Much that is terrible takes place in the Homeric poems, but it seldom takes place wordlessly: Polyphemus talks to Odysseus; Odysseus talks to the suitors when he begins to kill them; Hector and Achilles talk at length, before battle and after; and no speech is so filled with anger or scorn that the particles which express logical and grammatical connections are lacking or out of place.
This last observation is true, of course, not only of speeches but of the presentation in general. One might think that the many interpolations, the frequent moving back and forth, would create a sort of perspective in time and place; but the Homeric style never gives any such impression. The way in which any impression of perspective is avoided can be clearly observed in the procedure for introducing episodes, a syntactical construction with which every reader of Homer is familiar; it is used in the passage we are considering, but can also be found in cases when the episodes are much shorter.
To the word scar v. But any such subjectivistic-perspectivistic procedure, creating a foreground and background, resulting in the present lying open to the depths of the past, is entirely foreign to the Homeric style; the Homeric style knows only a foreground, only a uniformly illuminated, uniformly objective present. The genius of the Homeric style becomes even more apparent when it is compared with an equally ancient and equally epic style from a different world of forms.
I shall attempt this comparison with the account of the sacrifice of Isaac, a homogeneous narrative produced by the so-called Elohist. Where are the two speakers?
We are not told. The reader, however, knows that they are not normally to be found together in one place on earth, that one of them, God, in order to speak to Abraham, must come from somewhere, must enter the earthly realm from some unknown heights or depths. Whence does he come, whence does he call to Abraham? He does not come, like Zeus or Poseidon, from the Aethiopians, where he has been enjoying a sacrificial feast.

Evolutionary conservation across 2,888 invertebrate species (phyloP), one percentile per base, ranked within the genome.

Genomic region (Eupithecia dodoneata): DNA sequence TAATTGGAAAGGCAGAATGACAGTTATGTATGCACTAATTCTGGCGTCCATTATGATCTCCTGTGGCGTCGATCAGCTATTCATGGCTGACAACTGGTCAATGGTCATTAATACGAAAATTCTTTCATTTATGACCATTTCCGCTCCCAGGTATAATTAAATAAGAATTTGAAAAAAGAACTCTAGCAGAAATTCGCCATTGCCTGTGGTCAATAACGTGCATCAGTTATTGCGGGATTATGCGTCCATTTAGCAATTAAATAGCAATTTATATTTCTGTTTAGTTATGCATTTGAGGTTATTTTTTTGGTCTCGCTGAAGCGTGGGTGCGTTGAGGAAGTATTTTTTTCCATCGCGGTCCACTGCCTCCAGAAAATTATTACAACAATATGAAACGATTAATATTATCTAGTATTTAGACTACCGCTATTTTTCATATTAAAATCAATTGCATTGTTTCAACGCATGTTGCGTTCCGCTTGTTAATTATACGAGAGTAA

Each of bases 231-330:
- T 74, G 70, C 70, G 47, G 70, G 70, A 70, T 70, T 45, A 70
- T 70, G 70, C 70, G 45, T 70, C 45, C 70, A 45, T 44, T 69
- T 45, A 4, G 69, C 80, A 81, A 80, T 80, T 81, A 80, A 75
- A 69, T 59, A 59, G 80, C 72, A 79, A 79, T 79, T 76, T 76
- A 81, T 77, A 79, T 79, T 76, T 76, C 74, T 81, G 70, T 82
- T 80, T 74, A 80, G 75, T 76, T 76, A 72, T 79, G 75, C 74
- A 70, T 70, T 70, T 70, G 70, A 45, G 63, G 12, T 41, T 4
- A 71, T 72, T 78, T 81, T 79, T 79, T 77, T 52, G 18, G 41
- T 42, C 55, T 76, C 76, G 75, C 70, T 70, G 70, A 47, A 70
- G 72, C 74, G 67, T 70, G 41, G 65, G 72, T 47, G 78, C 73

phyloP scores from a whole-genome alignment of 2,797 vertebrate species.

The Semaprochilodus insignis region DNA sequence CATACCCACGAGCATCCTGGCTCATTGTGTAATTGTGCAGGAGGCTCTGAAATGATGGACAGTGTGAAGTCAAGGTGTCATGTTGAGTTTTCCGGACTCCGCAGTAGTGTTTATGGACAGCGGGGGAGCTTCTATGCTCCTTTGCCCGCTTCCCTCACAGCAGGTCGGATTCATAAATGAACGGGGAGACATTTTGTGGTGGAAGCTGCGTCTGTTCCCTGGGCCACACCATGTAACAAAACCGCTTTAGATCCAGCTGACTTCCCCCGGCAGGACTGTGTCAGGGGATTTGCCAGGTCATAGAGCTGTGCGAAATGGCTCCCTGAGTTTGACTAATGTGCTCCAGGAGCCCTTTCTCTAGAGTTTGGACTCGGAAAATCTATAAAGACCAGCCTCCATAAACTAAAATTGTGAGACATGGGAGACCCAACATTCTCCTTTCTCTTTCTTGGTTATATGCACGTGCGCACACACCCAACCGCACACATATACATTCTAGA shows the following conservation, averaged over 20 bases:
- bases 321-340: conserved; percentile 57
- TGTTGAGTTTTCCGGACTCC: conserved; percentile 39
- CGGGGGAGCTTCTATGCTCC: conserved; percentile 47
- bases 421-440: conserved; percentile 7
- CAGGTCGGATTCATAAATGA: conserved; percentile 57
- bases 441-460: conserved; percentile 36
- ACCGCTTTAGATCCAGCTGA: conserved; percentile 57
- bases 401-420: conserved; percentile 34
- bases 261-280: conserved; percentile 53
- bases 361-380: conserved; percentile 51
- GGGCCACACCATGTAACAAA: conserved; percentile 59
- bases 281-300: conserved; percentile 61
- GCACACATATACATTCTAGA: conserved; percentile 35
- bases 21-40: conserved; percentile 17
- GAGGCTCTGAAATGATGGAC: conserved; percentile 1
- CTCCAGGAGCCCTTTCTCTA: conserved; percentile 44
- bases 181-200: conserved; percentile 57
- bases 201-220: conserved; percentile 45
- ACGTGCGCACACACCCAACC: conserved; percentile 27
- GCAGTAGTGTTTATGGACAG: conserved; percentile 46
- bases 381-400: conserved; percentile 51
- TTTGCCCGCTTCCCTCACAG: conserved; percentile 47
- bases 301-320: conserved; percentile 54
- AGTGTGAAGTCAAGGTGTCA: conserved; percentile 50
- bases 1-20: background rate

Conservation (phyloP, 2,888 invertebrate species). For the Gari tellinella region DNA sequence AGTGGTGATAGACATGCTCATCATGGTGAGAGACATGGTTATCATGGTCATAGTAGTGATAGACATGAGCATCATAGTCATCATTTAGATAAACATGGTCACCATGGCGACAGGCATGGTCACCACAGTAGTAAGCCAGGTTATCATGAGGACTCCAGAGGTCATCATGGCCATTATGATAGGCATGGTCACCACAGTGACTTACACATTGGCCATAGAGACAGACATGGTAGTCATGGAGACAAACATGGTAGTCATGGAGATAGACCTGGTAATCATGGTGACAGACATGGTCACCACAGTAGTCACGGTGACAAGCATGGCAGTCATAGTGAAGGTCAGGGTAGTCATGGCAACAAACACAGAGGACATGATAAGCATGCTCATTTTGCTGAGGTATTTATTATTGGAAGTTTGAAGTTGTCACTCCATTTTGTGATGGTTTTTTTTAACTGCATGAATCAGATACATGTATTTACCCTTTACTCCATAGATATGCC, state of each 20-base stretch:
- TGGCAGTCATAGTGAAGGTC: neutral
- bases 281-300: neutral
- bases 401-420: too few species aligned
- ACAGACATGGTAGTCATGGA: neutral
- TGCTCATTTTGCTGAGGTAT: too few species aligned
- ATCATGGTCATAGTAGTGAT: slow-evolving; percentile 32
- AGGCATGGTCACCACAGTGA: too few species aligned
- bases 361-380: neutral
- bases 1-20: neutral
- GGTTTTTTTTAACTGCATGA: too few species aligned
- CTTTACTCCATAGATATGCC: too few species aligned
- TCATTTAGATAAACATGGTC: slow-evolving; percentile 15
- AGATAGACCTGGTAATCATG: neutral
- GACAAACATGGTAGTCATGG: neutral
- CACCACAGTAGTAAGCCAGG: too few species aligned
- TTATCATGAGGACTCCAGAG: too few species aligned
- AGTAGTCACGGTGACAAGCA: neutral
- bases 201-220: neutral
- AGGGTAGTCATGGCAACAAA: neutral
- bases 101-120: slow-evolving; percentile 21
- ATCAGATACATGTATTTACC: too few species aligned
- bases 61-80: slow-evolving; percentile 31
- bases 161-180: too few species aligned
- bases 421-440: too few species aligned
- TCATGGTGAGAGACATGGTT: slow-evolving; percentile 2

Nor are we told anything of his reasons for tempting Abraham so terribly. He has not, like Zeus, discussed them in set speeches with other gods gathered in council; nor have the deliberations in his own heart been presented to us; unexpected and mysterious, he enters the scene from some unknown height or depth and calls: Abraham!
It will at once be said that this is to be explained by the particular concept of God which the Jews held and which was wholly different from that of the Greeks. For how is the Jewish concept of God to be explained? Even their earlier God of the desert was not fixed in form and content, and was alone; his lack of form, his lack of local habitation, his singleness, was in the end not only maintained but developed even further in competition with the comparatively far more manifest gods of the surrounding Near Eastern world.
The concept of God held by the Jews is less a cause than a symptom of their manner of comprehending and representing things. This becomes still clearer if we now turn to the other person in the dialogue, to Abraham. Where is he? We do not know.
Where he is actually, whether in Beersheba or elsewhere, whether indoors or in the open air, is not stated; it does not interest the narrator, the reader is not informed; and what Abraham was doing when God called to him is left in the same obscurity. After this opening, God gives his command, and the story itself begins: everyone knows it; it unrolls with no episodes in a few independent sentences whose syntactical connection is of the most rudimentary sort.
In this atmosphere it is unthinkable that an implement, a landscape through which the travelers passed, the servingmen, or the ass, should be described, that their origin or descent or material or appearance or usefulness should be set forth in terms of praise; they do not even admit an adjective: they are serving-men, ass, wood, and knife, and nothing else, without an epithet; they are there to serve the end which God has commanded; what in other respects they were, are, or will be, remains in darkness.